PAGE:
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Juvenile justice reform at top of 2019 General Assembly agenda

Del. Vanessa E. Atterbeary, incoming vice chair of the House Judiciary Committee, says much of the panel’s focus will be on ensuring that juvenile criminals get the services they need to avoid future legal entanglements. (File Photo)

Del. Vanessa E. Atterbeary, incoming vice chair of the House Judiciary Committee, says much of the panel’s focus will be on ensuring that juvenile criminals get the services they need to avoid future legal entanglements. (File Photo)

The 2019 Maryland General Assembly session could become the year of the child in the areas of criminal justice and cyberbullying.

Leaders of the legislature’s judiciary panels list reform of the juvenile justice system and the prevention of online harassment of youngsters as top priorities for the 90-day session that begins Jan. 9.

Though perennially discussed, proposals to reform juvenile justice laws were overcome last session by the General Assembly’s zeal to stanch the record homicide rate in Baltimore. Meanwhile, an effort to expand Maryland’s law criminalizing online harassment of children died in the House Judiciary Committee amid free-speech concerns.

That House panel – for the first time in a quarter century – will have a new chair, as its longtime and influential leader Del. Joseph F. Vallario Jr., D-Prince George’s, was defeated in the Democratic primary in June. The incoming chair, Del. Luke Clippinger, D-Baltimore city, was reticent this month to discuss any legislative initiatives but said he will consider all proposals brought before the panel this coming session.

 Returning Senate Judicial Proceedings Committee Chair Robert A. “Bobby” Zirkin said he hopes juvenile justice reform in 2019 follows the model set by the landmark 2016 Justice Reinvestment Act, which changed the focus of Maryland’s handling of non-violent offenders from punishment to treatment.

The question legislators must ask is “what are we doing to ensure petty offenses do not become significant offenses,” said Zirkin, D-Baltimore County. “It’s all about public safety.”

The committee chair added, “We have a significant way to go to make our juvenile justice system work.”

A shot at a future

Sen. William C. “Will” Smith, the committee’s incoming vice chair, said juvenile justice reform should follow the “holistic approach” being taken under justice reinvestment.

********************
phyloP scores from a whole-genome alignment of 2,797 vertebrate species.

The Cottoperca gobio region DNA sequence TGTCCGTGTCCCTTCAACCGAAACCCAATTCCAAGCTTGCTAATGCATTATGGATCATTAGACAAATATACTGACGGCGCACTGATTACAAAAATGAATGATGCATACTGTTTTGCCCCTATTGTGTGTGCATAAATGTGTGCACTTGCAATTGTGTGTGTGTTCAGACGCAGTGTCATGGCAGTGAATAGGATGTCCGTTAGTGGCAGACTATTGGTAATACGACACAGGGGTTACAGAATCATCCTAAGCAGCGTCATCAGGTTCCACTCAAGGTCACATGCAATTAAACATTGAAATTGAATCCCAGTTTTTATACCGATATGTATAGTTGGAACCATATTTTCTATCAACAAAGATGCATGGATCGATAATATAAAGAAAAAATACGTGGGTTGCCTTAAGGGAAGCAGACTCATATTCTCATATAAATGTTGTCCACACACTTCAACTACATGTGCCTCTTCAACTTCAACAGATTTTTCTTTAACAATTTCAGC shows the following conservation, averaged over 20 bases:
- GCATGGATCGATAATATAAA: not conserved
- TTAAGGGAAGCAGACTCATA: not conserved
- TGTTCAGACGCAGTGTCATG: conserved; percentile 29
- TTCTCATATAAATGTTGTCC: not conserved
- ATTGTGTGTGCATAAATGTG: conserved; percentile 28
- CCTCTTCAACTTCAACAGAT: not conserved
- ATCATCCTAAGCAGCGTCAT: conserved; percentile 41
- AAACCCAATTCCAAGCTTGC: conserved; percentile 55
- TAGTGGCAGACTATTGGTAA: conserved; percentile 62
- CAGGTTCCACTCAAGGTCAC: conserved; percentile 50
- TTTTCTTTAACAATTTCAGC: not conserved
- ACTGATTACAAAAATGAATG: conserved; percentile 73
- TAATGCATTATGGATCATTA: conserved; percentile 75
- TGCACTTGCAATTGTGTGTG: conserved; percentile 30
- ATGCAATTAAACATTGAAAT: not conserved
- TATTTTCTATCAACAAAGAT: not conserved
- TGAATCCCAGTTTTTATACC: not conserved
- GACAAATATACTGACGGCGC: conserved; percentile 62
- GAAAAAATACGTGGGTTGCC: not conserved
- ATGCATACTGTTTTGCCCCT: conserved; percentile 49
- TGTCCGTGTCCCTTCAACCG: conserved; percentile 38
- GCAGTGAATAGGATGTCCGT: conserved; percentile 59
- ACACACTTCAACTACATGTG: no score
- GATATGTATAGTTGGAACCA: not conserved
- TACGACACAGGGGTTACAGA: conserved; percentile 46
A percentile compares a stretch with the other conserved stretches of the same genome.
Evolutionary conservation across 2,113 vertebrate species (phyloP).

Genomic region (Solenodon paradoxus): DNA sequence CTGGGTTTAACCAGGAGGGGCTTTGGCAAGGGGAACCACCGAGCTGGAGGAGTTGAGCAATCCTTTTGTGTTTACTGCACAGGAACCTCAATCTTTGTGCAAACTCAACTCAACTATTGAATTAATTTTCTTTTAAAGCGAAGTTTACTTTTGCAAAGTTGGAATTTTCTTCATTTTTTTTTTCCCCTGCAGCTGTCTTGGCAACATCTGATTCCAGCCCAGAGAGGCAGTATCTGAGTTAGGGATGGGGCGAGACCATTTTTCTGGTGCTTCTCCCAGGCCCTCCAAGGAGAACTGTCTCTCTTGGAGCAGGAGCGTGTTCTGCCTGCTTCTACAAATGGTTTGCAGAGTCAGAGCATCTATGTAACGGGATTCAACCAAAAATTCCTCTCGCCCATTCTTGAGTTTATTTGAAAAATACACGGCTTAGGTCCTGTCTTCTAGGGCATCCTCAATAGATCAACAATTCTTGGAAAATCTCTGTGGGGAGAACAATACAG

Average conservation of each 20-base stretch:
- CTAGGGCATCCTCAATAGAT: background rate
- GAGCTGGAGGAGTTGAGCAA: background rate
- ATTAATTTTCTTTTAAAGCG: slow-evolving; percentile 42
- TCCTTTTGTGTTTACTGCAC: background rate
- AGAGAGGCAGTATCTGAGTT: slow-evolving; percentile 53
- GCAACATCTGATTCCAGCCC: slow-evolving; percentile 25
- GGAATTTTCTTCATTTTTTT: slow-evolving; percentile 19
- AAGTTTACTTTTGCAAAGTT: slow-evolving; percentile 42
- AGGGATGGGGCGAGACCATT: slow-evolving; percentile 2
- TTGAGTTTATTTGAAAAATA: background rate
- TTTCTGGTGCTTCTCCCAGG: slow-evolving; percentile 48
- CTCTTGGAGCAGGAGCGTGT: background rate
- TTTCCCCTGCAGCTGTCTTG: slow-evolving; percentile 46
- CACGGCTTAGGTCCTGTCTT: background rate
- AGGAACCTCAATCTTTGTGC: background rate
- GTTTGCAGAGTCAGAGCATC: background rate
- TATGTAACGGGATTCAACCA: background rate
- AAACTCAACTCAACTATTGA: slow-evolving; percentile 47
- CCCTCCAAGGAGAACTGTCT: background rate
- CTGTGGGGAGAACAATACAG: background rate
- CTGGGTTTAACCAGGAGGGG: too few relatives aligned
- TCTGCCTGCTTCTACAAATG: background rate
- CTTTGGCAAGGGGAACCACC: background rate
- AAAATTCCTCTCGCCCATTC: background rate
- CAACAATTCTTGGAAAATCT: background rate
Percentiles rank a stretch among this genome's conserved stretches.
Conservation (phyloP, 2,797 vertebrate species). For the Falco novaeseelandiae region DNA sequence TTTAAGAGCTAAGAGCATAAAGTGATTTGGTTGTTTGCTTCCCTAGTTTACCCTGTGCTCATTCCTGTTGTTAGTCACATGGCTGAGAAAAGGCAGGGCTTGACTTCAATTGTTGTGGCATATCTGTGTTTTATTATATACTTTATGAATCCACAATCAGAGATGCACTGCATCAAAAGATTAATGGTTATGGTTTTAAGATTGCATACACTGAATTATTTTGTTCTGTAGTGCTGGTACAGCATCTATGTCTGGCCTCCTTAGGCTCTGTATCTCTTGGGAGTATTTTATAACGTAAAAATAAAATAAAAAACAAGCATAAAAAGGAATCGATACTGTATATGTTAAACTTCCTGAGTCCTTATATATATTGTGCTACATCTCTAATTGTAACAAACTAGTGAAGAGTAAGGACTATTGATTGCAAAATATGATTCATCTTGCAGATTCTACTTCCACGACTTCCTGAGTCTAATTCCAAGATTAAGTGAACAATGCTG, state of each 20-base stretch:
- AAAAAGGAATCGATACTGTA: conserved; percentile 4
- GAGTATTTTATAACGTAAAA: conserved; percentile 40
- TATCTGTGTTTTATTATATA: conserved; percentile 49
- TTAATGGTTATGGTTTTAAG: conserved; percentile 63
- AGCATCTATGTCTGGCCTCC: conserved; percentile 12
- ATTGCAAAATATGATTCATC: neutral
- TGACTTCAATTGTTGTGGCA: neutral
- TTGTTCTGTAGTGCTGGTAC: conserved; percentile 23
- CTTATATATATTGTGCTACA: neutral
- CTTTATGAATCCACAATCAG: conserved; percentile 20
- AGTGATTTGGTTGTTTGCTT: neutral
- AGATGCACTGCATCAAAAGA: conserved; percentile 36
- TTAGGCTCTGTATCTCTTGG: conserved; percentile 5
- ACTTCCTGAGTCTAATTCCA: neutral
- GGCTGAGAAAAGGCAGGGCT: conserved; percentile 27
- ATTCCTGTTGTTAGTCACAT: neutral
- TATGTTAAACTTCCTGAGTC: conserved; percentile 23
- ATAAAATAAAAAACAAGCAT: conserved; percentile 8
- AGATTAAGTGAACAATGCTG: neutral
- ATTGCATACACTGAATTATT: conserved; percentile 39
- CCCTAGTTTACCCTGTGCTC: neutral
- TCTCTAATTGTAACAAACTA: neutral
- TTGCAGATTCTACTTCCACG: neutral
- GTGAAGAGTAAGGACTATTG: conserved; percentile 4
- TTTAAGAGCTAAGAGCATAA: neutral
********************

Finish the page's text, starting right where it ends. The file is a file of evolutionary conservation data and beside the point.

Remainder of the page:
Thus, reform should include sentencing models that ensure the youngsters’ physical safety, continued education and placement in a fostering community, he said. To achieve these goals, the system must prevent young offenders from being jailed with adults, provide adequate classes for them and, whenever possible, sentence them to supervised release, the senator added.

The incoming chair of the House Judiciary Committee, Del. Luke Clippinger, D-Baltimore city, replaces the panel’s longtime leader, Del. Joseph F. Vallario Jr., who lost in his district’s Democratic primary.

The incoming chair of the House Judiciary Committee, Del. Luke Clippinger, D-Baltimore city, replaces the panel’s longtime leader, Del. Joseph F. Vallario Jr., who lost in his district’s Democratic primary.

“A lot of the information is readily available to us,” said Smith, D-Montgomery, citing justice reinvestment programs.

Del. Vanessa E. Atterbeary, incoming vice chair of the House Judiciary Committee, agreed that juvenile justice reform is “going to be a big issue” this session. The panel’s focus will be on ways to ensure young offenders receive the services they need in a timely manner, said Atterbeary, D-Howard.

Del. David Moon, a Judiciary Committee member, said legislation should address treating the criminal, not punishing the crime, regardless of the offender’s age. Moon said he will reintroduce legislation to convert petty, non-violent offenses from being punishable by incarceration to be treatable as a mental illness that requires hospital care.

“Some large percentage of these cases are (related to) mental health,” said Moon, D-Montgomery. “We’re reaching a point where no one is going to deny this is a serious problem.”

Republican Sen. Robert Cassilly, of the Judicial Proceedings Committee, called juvenile justice reform a bipartisan, public safety issue that requires young offenders caught up in the system to be taught life and marketable skills but which also ensures violent offenders serve appropriate prison time.

“We can’t throw lives away,” Cassilly said of the need for treatment and vocational skills. “We want to make sure that we’re giving people a reasonable shot at a future when they get out.”

At the same time, the criminal justice system as a whole must “make sure that we’re putting bad guys in jail for the right amount of time,” said Cassilly, R-Harford.